Who needs that double espresso shot when shows like Meghan Tyler’s Crocodile Fever exist?
As the fringe continues to grow, so does the input from Edinburgh-based companies. This year there are an unprecedented 93 different productions in the theatre section of the Fringe programme alone.
Bursting with emotion and tuneful energy, the return to the Traverse of What Girls Are Made Of is a thing of wonder.
In The Dark Carnival Vanishing Point and The Citizens (in association with Dundee Rep Ensemble) have crafted a strangely fascinating but oddly frustrating entertainment – theatre-cum-gig-cum-cabaret that impresses in fits and starts.
Trailing clouds of glory from the 2018 Fringe, David Ireland’s Ulster American has returned to the Traverse with a bang. If it is not quite as good as some have said, it is still impressive – and certainly is impressively nasty.
There is much to admire about the staging of Mouthpiece at the Traverse, and even more about how it is acted. In the end, however, the play tantalises rather than delivers.
After a Fringe full of blockbuster productions, the Traverse’s autumn season kicks of with Nests, a two-hander that looks at social inequality and considers what we can learn from crows.
There are moments in Gut – presented by the Traverse in association with the National Theatre of Scotland – where it is difficult to breathe, such is the power of Frances Poet’s psychological thriller.
Margaret Saves Scotland, the latest offering in the A Play, A Pie and A Pint season, marks the return of Val McDermid to the stage. Anyone expecting a taut and bloody crime thriller, however, should be warned that this is a low-key piece, wistful and almost wilfully slight.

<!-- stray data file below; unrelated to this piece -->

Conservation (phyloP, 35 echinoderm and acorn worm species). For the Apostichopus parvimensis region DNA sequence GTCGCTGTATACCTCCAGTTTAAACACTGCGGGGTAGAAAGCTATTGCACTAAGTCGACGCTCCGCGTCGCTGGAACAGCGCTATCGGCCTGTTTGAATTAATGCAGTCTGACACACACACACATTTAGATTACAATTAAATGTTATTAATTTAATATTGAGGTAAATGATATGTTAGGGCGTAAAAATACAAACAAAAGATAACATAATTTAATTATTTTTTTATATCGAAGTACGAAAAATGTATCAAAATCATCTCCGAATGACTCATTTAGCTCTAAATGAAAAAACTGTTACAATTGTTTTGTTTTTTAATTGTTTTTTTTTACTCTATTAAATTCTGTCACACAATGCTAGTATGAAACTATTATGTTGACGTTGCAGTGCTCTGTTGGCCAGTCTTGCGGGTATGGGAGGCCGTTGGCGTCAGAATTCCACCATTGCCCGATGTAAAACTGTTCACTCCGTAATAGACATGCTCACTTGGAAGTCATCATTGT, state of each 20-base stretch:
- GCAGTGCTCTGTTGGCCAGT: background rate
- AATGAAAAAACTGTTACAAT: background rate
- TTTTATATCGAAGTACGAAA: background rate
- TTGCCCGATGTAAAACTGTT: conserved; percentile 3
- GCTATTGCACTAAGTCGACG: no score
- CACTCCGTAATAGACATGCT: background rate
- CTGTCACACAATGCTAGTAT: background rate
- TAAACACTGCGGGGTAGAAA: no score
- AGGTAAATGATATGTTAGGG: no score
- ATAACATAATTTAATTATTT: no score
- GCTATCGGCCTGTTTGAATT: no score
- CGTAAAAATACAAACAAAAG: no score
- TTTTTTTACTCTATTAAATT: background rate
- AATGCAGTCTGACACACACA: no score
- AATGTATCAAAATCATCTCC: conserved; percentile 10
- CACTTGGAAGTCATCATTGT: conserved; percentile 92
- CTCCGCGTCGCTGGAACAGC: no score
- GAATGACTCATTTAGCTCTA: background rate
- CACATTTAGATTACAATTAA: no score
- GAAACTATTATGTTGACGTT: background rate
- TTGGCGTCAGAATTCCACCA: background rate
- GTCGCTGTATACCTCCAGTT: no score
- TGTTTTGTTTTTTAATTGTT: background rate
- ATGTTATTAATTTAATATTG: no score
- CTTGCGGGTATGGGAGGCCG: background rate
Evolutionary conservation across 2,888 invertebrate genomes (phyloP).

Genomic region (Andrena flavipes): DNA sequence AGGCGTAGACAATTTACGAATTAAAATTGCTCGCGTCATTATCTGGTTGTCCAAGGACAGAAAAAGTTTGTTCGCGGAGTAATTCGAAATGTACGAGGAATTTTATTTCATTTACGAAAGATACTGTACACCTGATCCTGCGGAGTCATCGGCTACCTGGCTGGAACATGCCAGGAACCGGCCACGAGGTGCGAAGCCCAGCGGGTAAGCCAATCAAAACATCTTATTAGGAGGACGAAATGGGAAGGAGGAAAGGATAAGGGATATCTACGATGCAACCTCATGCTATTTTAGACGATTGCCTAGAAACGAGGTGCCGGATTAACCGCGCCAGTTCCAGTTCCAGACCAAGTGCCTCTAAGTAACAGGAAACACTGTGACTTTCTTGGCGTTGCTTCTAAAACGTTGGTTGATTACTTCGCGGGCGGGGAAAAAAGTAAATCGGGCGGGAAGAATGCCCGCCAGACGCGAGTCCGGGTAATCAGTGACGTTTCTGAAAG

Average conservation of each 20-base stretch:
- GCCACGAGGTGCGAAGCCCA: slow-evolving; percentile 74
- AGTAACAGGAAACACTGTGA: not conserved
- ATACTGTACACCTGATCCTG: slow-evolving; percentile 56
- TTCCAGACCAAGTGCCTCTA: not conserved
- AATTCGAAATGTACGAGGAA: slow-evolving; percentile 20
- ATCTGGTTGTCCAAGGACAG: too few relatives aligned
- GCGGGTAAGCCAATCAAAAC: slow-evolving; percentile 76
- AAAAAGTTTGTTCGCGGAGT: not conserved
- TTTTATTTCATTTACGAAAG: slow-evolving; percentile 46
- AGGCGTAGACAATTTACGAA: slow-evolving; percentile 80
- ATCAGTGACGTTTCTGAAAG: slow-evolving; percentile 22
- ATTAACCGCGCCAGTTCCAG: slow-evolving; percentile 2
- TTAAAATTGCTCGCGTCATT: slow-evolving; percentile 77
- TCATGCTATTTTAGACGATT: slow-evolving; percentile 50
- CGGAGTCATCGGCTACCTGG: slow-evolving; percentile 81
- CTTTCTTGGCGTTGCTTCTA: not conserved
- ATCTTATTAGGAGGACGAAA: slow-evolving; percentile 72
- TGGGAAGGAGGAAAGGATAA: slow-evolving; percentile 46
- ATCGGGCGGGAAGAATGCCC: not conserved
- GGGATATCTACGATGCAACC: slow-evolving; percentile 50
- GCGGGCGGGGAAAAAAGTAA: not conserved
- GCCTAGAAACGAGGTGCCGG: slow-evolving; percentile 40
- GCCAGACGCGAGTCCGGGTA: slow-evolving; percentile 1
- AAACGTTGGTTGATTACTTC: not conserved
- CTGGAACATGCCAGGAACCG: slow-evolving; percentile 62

Edinburgh’s Lung Ha Theatre Company has created a strong and emphatically direct production of Chekhov’s Three Sisters in a new version by Adrian Osmond at the Traverse and on a short tour.
How to Act, the National Theatre of Scotland’s acclaimed production, is intriguingly named. There are shades of meaning behind that phrase, dealing with the expectations of society as well as the actor’s craft – coupled with a hint of know-it-all prescription.
Behind all this bold, sensual exploration of the seediest side of life, The Last Bordello becomes nothing less than an affirmation of the need – the absolute need – for people to have the freedom and resources to construct and tell moral fables in the time of war.
Matches are resolutely old-school and capable of being taken for granted, but are just as capable of flaring into life as they always were. Which is pretty much the case with Firebrand’s The Match Box.
What happens when a comedian runs a comedy club in one of the most violently repressed areas of the world? Showtime from the Frontline sounds like it should be a recipe for disaster, yet Mark Thomas’ latest production proves to be one of the wittiest and most heartfelt shows to tour to the Traverse.
Manipulate Festival is back and its performance side got off to a smashing start with two hugely inventive and darkly comic shows which both use toys as puppets: Song of the Goat and Plastic Heroes.
Shona Reppe’s puppet version of Cinderella at the Traverse Theatre until Christmas Eve is a thing of airy, subtle wonder. The familiar fairy story is told with grace, space and imagination through a combination of elegant puppetry and a kitchen counter with hidden depths.
Tabula Rasa at the Traverse is a collaboration between Scottish Ensemble and Vanishing Point that contains moments of heartfelt beauty but never coheres.
Our Fathers, at the Traverse to Saturday and then on tour, has a great deal of talent behind it. The end result is amusing and entertaining but ultimately somewhat too frothy.
Imaginative staging and superb acting give Man To Man at the Traverse a fascination that cannot prevent it from running out of steam slightly before the end.
After five days away, we are back for another week of theatregoing, along with 20 panels, workshops, surgeries and meets. May I recommend living in Portobello during the Festival? Swimming pool, walks along the beach, 20 minutes from town and quiet. Restorative and a creative community.